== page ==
Appropriate Behaviour 

Significantly, the films that cross over are not necessarily the same in different geographic markets. As Damiens argues, we need to take into consideration the unique configurations of queer and art cinema in each market.19 For instance, Desiree Akhavan’s Appropriate Behaviour (2015) ‘crossed over’ in the North American markets while it remained closely associated with the queer film festival circuit in France. Conversely, films that tend to adopt the codes of art-house cinema, such as Xavier Dolan’s Laurence Anyways (2012), may downplay their associations with the queer circuit in some markets in order to appeal to broader audiences. 

The fact that these queer Indiewood films often premiere at international film festivals has many consequences for the economy of queer film festivals. Indeed, most film festival programmers prefer exclusivity for films within their city. If a film is being programmed in a general international film festival, a programmer of a queer film festival may not choose to program it as the audience might be exhausted. Occasionally, a queer film festival programmer might consider including a film with a significant draw. Such a film that had a prominent run on both general and queer film festivals was Robin Campillo’s 120 Beats Per Minute: the film screened at general international, French, and queer film festivals. This example remains rare: Loist and Zielinski note that queer films that cross-over may not premiere in the queer circuit.20 Similarly, queer festival programmers have long complained about the unavailability of some films.21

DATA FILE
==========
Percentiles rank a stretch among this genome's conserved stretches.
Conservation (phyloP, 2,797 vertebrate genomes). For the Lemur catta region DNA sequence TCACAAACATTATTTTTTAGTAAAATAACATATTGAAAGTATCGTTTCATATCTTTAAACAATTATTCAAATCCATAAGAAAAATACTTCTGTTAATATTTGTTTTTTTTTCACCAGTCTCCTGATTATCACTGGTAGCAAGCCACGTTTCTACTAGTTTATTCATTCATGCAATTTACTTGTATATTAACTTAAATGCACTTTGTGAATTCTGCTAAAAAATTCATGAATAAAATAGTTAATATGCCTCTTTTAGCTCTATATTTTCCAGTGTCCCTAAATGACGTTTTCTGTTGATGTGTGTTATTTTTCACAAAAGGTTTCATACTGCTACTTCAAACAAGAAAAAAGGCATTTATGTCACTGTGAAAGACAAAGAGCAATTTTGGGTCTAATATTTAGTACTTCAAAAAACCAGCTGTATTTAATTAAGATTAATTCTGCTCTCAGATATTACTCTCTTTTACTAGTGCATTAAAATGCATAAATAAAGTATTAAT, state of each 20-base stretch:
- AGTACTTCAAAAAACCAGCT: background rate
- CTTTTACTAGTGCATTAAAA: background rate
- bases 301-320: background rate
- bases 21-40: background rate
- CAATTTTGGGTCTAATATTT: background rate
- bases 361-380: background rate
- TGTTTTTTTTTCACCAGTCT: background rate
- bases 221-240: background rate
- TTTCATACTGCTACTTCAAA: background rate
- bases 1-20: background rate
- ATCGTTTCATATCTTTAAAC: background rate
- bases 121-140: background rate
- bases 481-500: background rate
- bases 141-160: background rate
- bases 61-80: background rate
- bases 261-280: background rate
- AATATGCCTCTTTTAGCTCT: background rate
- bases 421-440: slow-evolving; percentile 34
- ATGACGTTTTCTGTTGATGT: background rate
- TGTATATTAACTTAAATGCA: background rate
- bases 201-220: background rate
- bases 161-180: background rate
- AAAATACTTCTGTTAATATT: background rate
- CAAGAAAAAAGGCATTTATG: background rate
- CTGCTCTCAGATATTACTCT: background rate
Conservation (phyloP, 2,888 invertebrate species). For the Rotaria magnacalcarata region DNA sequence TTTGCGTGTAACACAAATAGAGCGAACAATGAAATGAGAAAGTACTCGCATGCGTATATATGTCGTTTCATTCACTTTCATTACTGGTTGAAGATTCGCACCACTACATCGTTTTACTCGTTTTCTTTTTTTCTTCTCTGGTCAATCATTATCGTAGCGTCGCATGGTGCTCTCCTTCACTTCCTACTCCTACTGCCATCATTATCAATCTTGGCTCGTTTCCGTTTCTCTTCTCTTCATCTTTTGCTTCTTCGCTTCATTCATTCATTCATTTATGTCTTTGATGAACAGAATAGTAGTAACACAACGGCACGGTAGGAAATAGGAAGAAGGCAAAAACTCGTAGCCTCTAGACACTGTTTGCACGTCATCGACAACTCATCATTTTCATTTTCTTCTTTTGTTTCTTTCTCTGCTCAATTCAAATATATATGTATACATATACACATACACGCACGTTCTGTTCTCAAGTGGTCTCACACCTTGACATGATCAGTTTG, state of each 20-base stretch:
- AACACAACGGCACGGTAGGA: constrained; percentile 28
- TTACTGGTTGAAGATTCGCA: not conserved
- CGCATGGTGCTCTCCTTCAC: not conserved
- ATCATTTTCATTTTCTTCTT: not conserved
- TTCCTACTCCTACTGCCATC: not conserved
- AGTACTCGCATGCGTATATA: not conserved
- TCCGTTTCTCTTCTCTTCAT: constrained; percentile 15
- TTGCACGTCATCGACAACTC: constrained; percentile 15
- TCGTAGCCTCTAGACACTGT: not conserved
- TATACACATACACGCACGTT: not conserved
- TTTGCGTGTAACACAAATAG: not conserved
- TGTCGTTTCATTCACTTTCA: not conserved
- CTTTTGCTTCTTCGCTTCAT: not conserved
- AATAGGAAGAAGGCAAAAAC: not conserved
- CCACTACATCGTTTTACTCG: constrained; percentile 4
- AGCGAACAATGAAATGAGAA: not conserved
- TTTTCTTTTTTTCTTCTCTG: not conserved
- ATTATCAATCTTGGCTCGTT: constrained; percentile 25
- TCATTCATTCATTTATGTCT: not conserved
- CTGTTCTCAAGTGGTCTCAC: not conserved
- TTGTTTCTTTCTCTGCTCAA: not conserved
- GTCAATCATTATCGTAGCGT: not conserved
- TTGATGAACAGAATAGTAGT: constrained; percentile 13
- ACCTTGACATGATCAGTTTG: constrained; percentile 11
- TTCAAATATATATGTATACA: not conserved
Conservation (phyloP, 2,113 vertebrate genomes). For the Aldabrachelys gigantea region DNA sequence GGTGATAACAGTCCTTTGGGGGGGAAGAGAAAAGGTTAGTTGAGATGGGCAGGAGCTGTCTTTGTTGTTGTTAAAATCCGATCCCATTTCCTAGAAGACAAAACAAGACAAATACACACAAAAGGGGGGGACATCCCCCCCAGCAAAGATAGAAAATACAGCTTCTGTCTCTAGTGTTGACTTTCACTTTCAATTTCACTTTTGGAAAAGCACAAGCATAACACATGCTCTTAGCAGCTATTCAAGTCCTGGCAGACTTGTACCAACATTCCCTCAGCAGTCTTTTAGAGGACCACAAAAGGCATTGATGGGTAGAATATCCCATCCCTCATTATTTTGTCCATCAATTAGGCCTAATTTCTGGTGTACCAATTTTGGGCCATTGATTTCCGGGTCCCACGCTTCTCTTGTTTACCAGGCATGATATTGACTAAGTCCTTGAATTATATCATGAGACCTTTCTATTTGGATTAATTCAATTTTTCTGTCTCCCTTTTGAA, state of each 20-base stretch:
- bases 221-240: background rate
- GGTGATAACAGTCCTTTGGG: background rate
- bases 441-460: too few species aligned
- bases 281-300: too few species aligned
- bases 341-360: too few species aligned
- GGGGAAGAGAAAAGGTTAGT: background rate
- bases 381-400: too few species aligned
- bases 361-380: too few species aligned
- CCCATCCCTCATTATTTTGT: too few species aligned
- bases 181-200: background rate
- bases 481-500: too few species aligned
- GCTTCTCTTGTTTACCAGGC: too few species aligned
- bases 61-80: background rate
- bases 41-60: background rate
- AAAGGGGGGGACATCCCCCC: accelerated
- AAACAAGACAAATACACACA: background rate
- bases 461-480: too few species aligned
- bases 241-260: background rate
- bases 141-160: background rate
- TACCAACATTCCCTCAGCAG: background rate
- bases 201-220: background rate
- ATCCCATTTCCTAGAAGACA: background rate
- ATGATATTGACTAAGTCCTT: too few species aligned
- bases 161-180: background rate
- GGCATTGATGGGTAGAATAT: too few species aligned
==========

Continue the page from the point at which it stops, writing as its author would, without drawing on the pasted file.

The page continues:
The diversity of the queer circuit

While on one spectrum we get queer Indiewood films that strategically position themselves for a wider audience, there are many others that gain significance on the queer film festival circuit. It’s these films that this dossier intends to focus on, in how they traverse the festival circuit and engage with contemporary queer politics. As highlighted in Richards,22 films that fall on this spectrum are a mix of gay male oriented faire, i.e. bums on seats films, and those that actively challenge homonormativity. Within this mode of film, Damiens sees queer cinematic production as structured on a similar spectrum with one extreme pole being creators of self-referential art that challenges aesthetic and sexual conventions.23 Queer politics, therefore, becomes symbolic capital. On the other end of Damiens’ spectrum is the cinema-as-profit pole, where queerness is understood as an economic capital, with films that are made for a narrow audience. Examples provided by Damiens include the Eating Out franchise (Brocka 2004, 2011, 2012; Bartell 2007; Gaylord 2009) which became a staple of the queer film festival circuit in the noughties.